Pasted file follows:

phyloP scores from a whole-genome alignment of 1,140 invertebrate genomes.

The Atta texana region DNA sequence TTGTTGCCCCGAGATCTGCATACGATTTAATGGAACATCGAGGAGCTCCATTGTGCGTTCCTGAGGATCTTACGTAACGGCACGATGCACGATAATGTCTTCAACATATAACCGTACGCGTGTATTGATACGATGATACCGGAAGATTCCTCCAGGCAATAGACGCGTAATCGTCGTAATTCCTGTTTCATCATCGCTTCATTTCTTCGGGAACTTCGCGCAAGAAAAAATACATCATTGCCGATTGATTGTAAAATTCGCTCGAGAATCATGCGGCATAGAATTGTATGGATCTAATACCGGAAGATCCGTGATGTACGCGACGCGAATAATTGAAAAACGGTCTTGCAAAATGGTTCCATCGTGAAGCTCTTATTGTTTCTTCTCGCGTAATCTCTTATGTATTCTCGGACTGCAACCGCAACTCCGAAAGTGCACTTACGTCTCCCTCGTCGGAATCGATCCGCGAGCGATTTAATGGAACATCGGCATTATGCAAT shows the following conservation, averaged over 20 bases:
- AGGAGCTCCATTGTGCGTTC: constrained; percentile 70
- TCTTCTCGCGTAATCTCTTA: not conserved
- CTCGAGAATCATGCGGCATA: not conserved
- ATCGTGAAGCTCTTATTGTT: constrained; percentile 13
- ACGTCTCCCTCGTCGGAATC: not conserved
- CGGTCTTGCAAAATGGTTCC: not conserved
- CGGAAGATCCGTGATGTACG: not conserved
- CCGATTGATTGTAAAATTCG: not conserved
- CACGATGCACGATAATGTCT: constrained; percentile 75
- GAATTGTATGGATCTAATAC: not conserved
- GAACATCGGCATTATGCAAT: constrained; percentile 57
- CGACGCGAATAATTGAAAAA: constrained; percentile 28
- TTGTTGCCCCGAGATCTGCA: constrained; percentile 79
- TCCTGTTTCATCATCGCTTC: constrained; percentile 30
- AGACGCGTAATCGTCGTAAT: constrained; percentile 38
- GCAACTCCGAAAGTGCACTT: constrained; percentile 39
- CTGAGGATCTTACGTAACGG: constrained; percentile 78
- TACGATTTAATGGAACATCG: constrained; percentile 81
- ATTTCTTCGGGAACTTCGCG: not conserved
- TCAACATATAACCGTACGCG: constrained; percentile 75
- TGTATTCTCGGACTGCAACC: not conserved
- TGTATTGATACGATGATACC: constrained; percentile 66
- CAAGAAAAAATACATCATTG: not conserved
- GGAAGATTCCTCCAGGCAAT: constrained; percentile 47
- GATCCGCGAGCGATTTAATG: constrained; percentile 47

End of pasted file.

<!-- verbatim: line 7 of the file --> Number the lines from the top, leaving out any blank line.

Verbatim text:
- ACGTCTCCCTCGTCGGAATC: not conserved